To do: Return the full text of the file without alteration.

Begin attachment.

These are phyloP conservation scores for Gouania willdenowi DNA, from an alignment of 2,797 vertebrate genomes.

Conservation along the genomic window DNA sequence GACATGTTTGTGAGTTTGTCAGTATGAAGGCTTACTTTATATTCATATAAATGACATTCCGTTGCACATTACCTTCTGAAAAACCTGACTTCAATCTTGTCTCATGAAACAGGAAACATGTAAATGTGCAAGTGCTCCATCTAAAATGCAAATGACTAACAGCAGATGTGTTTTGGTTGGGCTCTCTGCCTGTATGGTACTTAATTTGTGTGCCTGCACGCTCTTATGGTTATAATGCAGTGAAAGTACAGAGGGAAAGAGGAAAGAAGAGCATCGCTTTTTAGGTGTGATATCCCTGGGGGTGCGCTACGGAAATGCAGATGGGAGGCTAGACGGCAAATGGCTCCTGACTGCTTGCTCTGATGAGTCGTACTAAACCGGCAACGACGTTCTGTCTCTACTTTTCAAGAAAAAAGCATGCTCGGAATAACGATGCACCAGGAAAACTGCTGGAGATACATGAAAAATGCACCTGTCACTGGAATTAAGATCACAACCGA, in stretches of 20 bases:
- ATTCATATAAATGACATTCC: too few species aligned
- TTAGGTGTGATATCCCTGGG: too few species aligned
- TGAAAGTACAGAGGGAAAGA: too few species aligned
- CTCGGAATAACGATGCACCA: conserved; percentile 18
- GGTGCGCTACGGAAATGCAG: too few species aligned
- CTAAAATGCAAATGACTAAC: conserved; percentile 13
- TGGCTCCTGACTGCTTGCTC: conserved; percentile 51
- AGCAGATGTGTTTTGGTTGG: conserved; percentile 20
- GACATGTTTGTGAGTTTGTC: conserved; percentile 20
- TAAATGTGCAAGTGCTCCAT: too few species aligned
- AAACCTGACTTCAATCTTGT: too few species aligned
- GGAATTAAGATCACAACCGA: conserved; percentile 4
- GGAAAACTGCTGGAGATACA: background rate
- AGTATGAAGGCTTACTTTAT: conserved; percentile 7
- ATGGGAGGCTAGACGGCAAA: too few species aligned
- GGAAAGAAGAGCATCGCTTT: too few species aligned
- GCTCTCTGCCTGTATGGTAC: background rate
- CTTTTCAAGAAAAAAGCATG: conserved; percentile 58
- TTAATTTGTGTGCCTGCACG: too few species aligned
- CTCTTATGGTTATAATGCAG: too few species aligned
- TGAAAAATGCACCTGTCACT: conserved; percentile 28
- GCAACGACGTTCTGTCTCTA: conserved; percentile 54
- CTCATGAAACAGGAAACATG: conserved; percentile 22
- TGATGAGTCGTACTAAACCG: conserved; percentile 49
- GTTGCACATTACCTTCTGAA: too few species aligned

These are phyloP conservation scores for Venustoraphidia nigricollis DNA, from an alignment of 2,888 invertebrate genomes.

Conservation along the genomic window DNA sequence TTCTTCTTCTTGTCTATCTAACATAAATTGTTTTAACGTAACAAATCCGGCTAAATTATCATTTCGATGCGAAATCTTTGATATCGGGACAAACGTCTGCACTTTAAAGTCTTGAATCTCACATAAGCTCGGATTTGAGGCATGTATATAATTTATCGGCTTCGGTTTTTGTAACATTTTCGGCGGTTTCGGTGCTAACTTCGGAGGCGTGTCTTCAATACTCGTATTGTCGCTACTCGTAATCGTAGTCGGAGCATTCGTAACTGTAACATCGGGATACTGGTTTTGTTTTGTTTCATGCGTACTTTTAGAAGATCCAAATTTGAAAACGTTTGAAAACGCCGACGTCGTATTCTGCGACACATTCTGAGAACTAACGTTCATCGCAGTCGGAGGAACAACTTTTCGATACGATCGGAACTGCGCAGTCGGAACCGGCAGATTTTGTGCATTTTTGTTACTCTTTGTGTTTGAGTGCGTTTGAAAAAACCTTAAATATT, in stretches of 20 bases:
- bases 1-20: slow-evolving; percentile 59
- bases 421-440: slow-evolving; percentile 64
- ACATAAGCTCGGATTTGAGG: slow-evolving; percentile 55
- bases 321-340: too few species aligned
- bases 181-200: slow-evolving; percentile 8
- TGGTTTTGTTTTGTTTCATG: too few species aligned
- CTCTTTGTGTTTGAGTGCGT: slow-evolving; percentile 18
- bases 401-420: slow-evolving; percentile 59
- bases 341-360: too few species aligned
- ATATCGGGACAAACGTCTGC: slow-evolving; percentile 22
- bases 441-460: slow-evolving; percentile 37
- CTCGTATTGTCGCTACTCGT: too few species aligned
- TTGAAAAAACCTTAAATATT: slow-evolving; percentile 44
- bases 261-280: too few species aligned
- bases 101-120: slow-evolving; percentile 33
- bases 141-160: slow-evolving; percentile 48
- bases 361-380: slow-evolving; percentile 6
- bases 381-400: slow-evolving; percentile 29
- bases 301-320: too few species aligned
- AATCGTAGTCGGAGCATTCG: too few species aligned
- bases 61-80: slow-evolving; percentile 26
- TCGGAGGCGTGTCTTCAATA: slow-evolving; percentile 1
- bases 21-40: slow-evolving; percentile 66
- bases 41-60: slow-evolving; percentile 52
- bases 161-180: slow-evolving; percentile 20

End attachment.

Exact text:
These are phyloP conservation scores for Gouania willdenowi DNA, from an alignment of 2,797 vertebrate genomes.

Conservation along the genomic window DNA sequence GACATGTTTGTGAGTTTGTCAGTATGAAGGCTTACTTTATATTCATATAAATGACATTCCGTTGCACATTACCTTCTGAAAAACCTGACTTCAATCTTGTCTCATGAAACAGGAAACATGTAAATGTGCAAGTGCTCCATCTAAAATGCAAATGACTAACAGCAGATGTGTTTTGGTTGGGCTCTCTGCCTGTATGGTACTTAATTTGTGTGCCTGCACGCTCTTATGGTTATAATGCAGTGAAAGTACAGAGGGAAAGAGGAAAGAAGAGCATCGCTTTTTAGGTGTGATATCCCTGGGGGTGCGCTACGGAAATGCAGATGGGAGGCTAGACGGCAAATGGCTCCTGACTGCTTGCTCTGATGAGTCGTACTAAACCGGCAACGACGTTCTGTCTCTACTTTTCAAGAAAAAAGCATGCTCGGAATAACGATGCACCAGGAAAACTGCTGGAGATACATGAAAAATGCACCTGTCACTGGAATTAAGATCACAACCGA, in stretches of 20 bases:
- ATTCATATAAATGACATTCC: too few species aligned
- TTAGGTGTGATATCCCTGGG: too few species aligned
- TGAAAGTACAGAGGGAAAGA: too few species aligned
- CTCGGAATAACGATGCACCA: conserved; percentile 18
- GGTGCGCTACGGAAATGCAG: too few species aligned
- CTAAAATGCAAATGACTAAC: conserved; percentile 13
- TGGCTCCTGACTGCTTGCTC: conserved; percentile 51
- AGCAGATGTGTTTTGGTTGG: conserved; percentile 20
- GACATGTTTGTGAGTTTGTC: conserved; percentile 20
- TAAATGTGCAAGTGCTCCAT: too few species aligned
- AAACCTGACTTCAATCTTGT: too few species aligned
- GGAATTAAGATCACAACCGA: conserved; percentile 4
- GGAAAACTGCTGGAGATACA: background rate
- AGTATGAAGGCTTACTTTAT: conserved; percentile 7
- ATGGGAGGCTAGACGGCAAA: too few species aligned
- GGAAAGAAGAGCATCGCTTT: too few species aligned
- GCTCTCTGCCTGTATGGTAC: background rate
- CTTTTCAAGAAAAAAGCATG: conserved; percentile 58
- TTAATTTGTGTGCCTGCACG: too few species aligned
- CTCTTATGGTTATAATGCAG: too few species aligned
- TGAAAAATGCACCTGTCACT: conserved; percentile 28
- GCAACGACGTTCTGTCTCTA: conserved; percentile 54
- CTCATGAAACAGGAAACATG: conserved; percentile 22
- TGATGAGTCGTACTAAACCG: conserved; percentile 49
- GTTGCACATTACCTTCTGAA: too few species aligned

These are phyloP conservation scores for Venustoraphidia nigricollis DNA, from an alignment of 2,888 invertebrate genomes.

Conservation along the genomic window DNA sequence TTCTTCTTCTTGTCTATCTAACATAAATTGTTTTAACGTAACAAATCCGGCTAAATTATCATTTCGATGCGAAATCTTTGATATCGGGACAAACGTCTGCACTTTAAAGTCTTGAATCTCACATAAGCTCGGATTTGAGGCATGTATATAATTTATCGGCTTCGGTTTTTGTAACATTTTCGGCGGTTTCGGTGCTAACTTCGGAGGCGTGTCTTCAATACTCGTATTGTCGCTACTCGTAATCGTAGTCGGAGCATTCGTAACTGTAACATCGGGATACTGGTTTTGTTTTGTTTCATGCGTACTTTTAGAAGATCCAAATTTGAAAACGTTTGAAAACGCCGACGTCGTATTCTGCGACACATTCTGAGAACTAACGTTCATCGCAGTCGGAGGAACAACTTTTCGATACGATCGGAACTGCGCAGTCGGAACCGGCAGATTTTGTGCATTTTTGTTACTCTTTGTGTTTGAGTGCGTTTGAAAAAACCTTAAATATT, in stretches of 20 bases:
- bases 1-20: slow-evolving; percentile 59
- bases 421-440: slow-evolving; percentile 64
- ACATAAGCTCGGATTTGAGG: slow-evolving; percentile 55
- bases 321-340: too few species aligned
- bases 181-200: slow-evolving; percentile 8
- TGGTTTTGTTTTGTTTCATG: too few species aligned
- CTCTTTGTGTTTGAGTGCGT: slow-evolving; percentile 18
- bases 401-420: slow-evolving; percentile 59
- bases 341-360: too few species aligned
- ATATCGGGACAAACGTCTGC: slow-evolving; percentile 22
- bases 441-460: slow-evolving; percentile 37
- CTCGTATTGTCGCTACTCGT: too few species aligned
- TTGAAAAAACCTTAAATATT: slow-evolving; percentile 44
- bases 261-280: too few species aligned
- bases 101-120: slow-evolving; percentile 33
- bases 141-160: slow-evolving; percentile 48
- bases 361-380: slow-evolving; percentile 6
- bases 381-400: slow-evolving; percentile 29
- bases 301-320: too few species aligned
- AATCGTAGTCGGAGCATTCG: too few species aligned
- bases 61-80: slow-evolving; percentile 26
- TCGGAGGCGTGTCTTCAATA: slow-evolving; percentile 1
- bases 21-40: slow-evolving; percentile 66
- bases 41-60: slow-evolving; percentile 52
- bases 161-180: slow-evolving; percentile 20